Topics: MACC Independence, Political Corruption & Conflict of Interest, Good Governance & Anti-Corruption
Related news: https://www.thevibes.com/articles/news/51488/calls-for-open-investigation-into-embattled-azam-baki-grow-louder
Coverage by: The Vibes
Calls for a transparent investigation into embattled Malaysian Anti-Corruption Commission (MACC) chief Tan Sri Azam Baki grow louder as the public exoneration by its advisory board (LPPR) rings hollow.
Among those urging for Azam to be put on garden leave is Penang Deputy Chief MInister II P. Ramasamy.
“If Azam is clean as he professes to be, he should take a break to allow for more thorough investigations to take place. His post as the chief commissioner is a public one, his salary comes from the taxpayers, not from private companies,” Ramasamy said in a statement.
“Just because MACC’s advisory council cleared him, it (does not) mean anything.”
Former Malaysian Bar president Datuk Abdul Fareed Abdul Gafoor told The Vibes that the onus is now on the Securities Commission (SC) to conclude whether an offence had occurred.
Under the law, a government officer can nominate a relative to trade in shares, provided the person had notified the SC on the matter before the deals were transacted.
“Did Azam do that? That is the question here.”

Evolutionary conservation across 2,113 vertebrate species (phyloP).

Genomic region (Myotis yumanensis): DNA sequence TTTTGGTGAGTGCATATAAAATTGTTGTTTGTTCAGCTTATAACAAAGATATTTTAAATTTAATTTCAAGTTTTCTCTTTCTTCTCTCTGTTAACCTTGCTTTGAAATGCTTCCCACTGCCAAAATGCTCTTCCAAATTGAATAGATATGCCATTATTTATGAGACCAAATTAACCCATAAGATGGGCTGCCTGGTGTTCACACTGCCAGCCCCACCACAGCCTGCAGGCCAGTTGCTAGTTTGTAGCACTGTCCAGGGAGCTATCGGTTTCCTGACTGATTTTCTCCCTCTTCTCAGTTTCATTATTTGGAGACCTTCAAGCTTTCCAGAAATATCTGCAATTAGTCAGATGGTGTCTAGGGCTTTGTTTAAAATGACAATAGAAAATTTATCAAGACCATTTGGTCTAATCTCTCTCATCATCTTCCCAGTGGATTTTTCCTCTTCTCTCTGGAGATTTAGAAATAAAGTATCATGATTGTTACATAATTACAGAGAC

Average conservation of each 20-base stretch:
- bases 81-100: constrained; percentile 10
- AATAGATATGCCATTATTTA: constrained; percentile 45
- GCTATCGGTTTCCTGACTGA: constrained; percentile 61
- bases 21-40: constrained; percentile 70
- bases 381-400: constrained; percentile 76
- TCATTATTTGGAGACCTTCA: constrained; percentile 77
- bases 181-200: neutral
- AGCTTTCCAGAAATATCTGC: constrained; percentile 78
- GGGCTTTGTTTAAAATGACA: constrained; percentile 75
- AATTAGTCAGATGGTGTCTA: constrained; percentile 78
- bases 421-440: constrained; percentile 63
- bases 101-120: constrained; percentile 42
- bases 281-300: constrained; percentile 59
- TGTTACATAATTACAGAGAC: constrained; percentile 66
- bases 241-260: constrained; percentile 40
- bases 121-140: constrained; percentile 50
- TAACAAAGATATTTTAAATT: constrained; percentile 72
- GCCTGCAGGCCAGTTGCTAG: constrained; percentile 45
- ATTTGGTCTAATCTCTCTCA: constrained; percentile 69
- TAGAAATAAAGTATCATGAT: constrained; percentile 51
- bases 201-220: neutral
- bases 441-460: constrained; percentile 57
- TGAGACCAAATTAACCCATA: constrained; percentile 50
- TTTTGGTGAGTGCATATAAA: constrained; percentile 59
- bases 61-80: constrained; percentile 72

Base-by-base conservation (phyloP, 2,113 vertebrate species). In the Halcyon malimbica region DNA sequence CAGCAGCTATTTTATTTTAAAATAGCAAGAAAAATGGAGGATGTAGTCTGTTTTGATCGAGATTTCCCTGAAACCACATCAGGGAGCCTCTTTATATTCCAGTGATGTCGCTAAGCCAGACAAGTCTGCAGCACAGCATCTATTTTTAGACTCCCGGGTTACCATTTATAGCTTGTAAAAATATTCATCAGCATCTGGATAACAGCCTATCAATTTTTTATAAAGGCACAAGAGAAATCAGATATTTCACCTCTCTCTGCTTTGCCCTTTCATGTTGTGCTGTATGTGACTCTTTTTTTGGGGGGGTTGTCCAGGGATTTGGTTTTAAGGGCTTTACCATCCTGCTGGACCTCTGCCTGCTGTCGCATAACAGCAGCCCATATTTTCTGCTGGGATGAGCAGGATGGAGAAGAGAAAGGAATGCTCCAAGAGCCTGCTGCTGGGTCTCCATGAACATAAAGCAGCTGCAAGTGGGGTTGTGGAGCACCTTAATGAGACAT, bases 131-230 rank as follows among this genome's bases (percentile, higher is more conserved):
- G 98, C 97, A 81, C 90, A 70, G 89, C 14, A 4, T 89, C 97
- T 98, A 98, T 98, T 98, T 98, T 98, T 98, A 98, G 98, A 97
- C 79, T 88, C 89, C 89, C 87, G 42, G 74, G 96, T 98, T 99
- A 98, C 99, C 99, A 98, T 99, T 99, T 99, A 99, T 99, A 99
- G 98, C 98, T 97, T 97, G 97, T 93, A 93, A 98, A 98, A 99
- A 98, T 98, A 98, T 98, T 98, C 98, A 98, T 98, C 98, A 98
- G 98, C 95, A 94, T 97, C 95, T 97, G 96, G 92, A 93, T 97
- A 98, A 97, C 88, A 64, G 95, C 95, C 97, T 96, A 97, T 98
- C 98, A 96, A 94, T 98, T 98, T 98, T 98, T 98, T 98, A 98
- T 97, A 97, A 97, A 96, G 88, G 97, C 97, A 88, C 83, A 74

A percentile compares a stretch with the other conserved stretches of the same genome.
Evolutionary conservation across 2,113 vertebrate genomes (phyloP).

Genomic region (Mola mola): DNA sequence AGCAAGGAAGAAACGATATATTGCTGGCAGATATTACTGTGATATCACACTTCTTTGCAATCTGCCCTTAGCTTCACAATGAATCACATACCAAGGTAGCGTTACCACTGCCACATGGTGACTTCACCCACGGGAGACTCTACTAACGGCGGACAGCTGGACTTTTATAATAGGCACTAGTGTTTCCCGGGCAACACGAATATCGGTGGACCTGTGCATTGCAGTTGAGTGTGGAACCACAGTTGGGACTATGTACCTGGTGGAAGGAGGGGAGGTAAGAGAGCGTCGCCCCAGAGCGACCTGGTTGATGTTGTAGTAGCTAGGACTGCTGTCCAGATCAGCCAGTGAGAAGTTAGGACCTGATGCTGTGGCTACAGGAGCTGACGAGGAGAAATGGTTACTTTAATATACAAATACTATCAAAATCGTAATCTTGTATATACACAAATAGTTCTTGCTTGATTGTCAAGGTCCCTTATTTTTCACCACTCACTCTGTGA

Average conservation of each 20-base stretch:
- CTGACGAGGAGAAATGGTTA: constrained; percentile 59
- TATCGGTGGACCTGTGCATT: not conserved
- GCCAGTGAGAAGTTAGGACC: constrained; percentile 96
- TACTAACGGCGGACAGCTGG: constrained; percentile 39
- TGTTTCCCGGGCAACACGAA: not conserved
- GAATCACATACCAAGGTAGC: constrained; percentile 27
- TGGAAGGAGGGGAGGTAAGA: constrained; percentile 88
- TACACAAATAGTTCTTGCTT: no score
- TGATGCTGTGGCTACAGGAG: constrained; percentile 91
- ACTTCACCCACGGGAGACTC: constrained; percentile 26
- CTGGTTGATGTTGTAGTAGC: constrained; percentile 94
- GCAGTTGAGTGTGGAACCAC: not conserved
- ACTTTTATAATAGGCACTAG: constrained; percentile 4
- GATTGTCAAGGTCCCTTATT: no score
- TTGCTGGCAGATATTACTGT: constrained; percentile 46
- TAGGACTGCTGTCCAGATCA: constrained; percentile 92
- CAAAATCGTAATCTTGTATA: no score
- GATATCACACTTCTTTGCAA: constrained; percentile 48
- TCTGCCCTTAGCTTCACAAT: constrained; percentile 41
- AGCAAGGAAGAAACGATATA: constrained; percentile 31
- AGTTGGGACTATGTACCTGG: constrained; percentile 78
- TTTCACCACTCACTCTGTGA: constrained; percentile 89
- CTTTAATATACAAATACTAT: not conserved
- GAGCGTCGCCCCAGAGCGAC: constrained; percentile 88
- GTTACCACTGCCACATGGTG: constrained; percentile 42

He added that MACC needs to find ways to show greater transparency as it is the only legitimated body entrusted to fight all forms of corruption.
Meanwhile, Lawyers for Justice movement coordinator S. Raveentharan said there is a need for the federal government to protect MACC from the graft culture that has hindered the country’s ability to move forward.
This is why, he said, MACC should report to an impartial body such as Parliament or to appoint a chief who has proven to be incorruptible.
During Wednesday’s press conference, LPPR chairman Tan Sri Abu Zahar Ujang said the board conducted a meeting with Azam on November 24 to seek explanation on the allegations that have since plagued the anti-graft body.
Abu Zahar had said LPPR was satisfied by the explanation given by Azam and found no criminal elements or conflict of interest involving the latter.
Azam, meanwhile, insisted he as the chief commissioner is only answerable to LPPR.
Azam also claimed the allegations of conflict of interest brought against him were created by certain parties looking to take advantage and attack MACC and ruin the commission’s image and his personal reputation.
Yesterday, SC announced they would be seeking an explanation from all parties involved over the entire saga MACC currently finds themselves in.